For years, much of the news to come from India’s farming regions was dismal. The country was facing an agrarian crisis (due in part to GMOs), and thousands of farmers were committing suicide in the face of dwindling economic prospects. It now seems the farmers’ luck has started to turn a little.
Since the 1980s, many Indian farmers have purchased GM seeds (mostly cotton) from big biotech companies such as Monsanto, in the hope to increase the amount of crops produced while reducing the need for pesticides. Not only increase in productivity did not happen as expected, but some regions even reported significant declines. At a cost 3 to 8 times that of non-GM seeds, GM “bt cotton” seeds have been pinned as the reason for the rash of suicides among impoverished farmers.
This is why it came as a shock when one farmer in Bihar, India grew 22.4 tons of rice on one hectare of land in 2012, breaking the world record for crop yields. Around the same time, farmers in nearby villages produced unprecedented amounts of potatoes and wheat. How did they do it? They all swapped GM seeds for the System of Rice Intensification or SRI method. This method consists in transplanting very young plants into fields, placing them far apart from each other, and keeping the soil dry. As a result, the state of Bihar plans to invest $50 million in SRI next year.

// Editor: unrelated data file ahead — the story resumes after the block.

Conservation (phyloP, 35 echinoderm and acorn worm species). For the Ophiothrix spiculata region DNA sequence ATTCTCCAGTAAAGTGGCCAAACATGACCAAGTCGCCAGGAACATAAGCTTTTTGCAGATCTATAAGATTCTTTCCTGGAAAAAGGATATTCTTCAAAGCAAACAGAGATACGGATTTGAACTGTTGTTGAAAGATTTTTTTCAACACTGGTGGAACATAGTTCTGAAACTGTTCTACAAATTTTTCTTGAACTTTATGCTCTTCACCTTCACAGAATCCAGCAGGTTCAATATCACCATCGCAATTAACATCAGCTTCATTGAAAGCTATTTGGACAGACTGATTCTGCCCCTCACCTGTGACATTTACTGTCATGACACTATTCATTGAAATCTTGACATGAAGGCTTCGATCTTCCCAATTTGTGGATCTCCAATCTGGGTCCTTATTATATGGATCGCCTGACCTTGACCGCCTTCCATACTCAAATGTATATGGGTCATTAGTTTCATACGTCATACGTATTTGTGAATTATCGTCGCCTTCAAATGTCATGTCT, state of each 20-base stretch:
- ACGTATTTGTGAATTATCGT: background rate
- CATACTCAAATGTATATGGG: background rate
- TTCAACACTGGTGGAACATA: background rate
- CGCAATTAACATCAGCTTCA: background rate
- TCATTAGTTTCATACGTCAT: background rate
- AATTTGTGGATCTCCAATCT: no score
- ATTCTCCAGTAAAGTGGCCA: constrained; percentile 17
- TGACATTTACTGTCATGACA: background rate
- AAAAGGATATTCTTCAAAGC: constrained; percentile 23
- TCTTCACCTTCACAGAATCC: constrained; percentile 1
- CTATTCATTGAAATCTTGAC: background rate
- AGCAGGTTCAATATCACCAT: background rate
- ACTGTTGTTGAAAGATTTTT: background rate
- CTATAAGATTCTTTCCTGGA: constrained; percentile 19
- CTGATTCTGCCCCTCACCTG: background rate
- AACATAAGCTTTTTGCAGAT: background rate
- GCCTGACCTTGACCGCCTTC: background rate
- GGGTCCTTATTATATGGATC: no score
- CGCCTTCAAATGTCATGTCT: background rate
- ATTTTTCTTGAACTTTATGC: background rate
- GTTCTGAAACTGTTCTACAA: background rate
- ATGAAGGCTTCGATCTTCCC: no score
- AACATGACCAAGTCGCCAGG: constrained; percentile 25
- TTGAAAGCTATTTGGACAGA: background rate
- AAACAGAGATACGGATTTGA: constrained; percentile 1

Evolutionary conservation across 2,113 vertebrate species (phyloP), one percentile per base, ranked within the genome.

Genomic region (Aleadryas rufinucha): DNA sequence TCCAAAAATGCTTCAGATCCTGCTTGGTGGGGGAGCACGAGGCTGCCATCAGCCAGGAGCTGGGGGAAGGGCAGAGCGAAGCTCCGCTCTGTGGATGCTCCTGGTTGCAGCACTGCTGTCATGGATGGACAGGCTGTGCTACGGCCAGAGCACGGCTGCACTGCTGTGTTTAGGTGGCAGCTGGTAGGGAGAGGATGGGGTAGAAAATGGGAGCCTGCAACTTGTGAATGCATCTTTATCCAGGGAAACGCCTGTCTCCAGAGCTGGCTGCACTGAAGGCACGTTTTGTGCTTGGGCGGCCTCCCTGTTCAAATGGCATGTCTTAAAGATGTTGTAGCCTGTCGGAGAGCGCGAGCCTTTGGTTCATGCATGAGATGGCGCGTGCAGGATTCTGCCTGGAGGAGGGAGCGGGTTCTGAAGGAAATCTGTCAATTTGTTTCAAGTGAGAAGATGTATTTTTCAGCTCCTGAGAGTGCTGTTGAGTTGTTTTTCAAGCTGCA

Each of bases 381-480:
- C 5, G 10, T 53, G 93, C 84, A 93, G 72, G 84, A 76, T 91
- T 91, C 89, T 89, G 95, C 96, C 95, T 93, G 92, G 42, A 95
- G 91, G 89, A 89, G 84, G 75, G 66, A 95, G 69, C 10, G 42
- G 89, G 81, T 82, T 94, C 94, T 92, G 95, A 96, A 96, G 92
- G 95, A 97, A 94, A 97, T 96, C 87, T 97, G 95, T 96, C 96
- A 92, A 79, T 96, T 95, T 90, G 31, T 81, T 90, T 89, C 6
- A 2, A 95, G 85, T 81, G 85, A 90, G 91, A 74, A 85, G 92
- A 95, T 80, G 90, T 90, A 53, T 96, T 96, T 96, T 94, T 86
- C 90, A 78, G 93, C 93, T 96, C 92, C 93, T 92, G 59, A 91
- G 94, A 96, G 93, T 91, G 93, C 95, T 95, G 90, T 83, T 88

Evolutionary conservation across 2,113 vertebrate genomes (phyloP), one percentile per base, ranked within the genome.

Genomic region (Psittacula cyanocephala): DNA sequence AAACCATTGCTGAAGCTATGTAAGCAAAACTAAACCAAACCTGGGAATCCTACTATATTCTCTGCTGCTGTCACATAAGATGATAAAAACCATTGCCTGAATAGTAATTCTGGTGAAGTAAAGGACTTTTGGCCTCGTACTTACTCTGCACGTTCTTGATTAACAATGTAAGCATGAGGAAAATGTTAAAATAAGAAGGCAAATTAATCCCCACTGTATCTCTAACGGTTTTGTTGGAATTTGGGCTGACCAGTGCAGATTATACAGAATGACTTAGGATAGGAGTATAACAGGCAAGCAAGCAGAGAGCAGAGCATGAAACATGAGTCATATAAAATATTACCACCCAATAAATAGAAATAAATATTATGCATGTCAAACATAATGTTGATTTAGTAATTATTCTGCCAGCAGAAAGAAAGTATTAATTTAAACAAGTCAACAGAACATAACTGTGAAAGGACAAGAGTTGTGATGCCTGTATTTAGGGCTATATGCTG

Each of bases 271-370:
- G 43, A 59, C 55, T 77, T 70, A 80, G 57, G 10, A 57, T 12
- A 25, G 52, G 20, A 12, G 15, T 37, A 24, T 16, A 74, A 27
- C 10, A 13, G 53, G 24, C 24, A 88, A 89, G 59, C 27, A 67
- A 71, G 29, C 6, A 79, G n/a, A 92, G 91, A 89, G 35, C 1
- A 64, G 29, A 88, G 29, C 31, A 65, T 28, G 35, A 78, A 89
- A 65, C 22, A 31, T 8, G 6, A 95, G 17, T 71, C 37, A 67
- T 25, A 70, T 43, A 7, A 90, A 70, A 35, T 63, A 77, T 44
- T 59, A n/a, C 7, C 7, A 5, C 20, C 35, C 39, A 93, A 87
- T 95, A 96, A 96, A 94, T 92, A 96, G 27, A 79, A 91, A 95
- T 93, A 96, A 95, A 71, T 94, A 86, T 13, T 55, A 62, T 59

Aside from not delivering productivity increases, the development of a new, successful agricultural technology is good news for Indian farmers needed and consumers:
- Monsanto on track to win a Supreme Court case that would allow the company complete control over its seeds (i.e. including charging any price for them). So an increase in GM seeds price would not surprise anyone.
- Critics across the globe have spoken out against the use of GMOs for years, citing possible ill health effects ranging from allergies to altered DNA in the people who eat them.
Experts mostly agree on suggesting that India transition to organic and eco-friendly farming methods in order to increase yields and reduce costs. And the Indian government just passed a bill last month requiring all packaged foods containing GMOs to be labeled.
That these new agricultural technologies also work for mono-crop agriculture (growing a single crop every year on the same land) remains to be seen. But we may be about to witness a major change where Western farmers may ultimately gain new insights into the most effective farming strategies from the East.
Check out the full article at: http://greatist.com/health/india-crop-yields-gmos-022613/
Credit photo: jankie
* Up for some thought-sharing on this topic?
– There is already a valuable lesson learned and the West should at least look into SRI
– Another one is that India already passed a law requiring GMO labeling and we in the U.S., still have not.
. Do you think that given the lack of long term information about GMO human consumption and effects on human health, the precautionary principle should apply? That is: labeling all packaged products containing some?
. Even before that, would not it be safer to not authorize GMOs for human consumption until data becomes available?
. Do you want to know if what you buy contain GMOs? Why?
Let us know…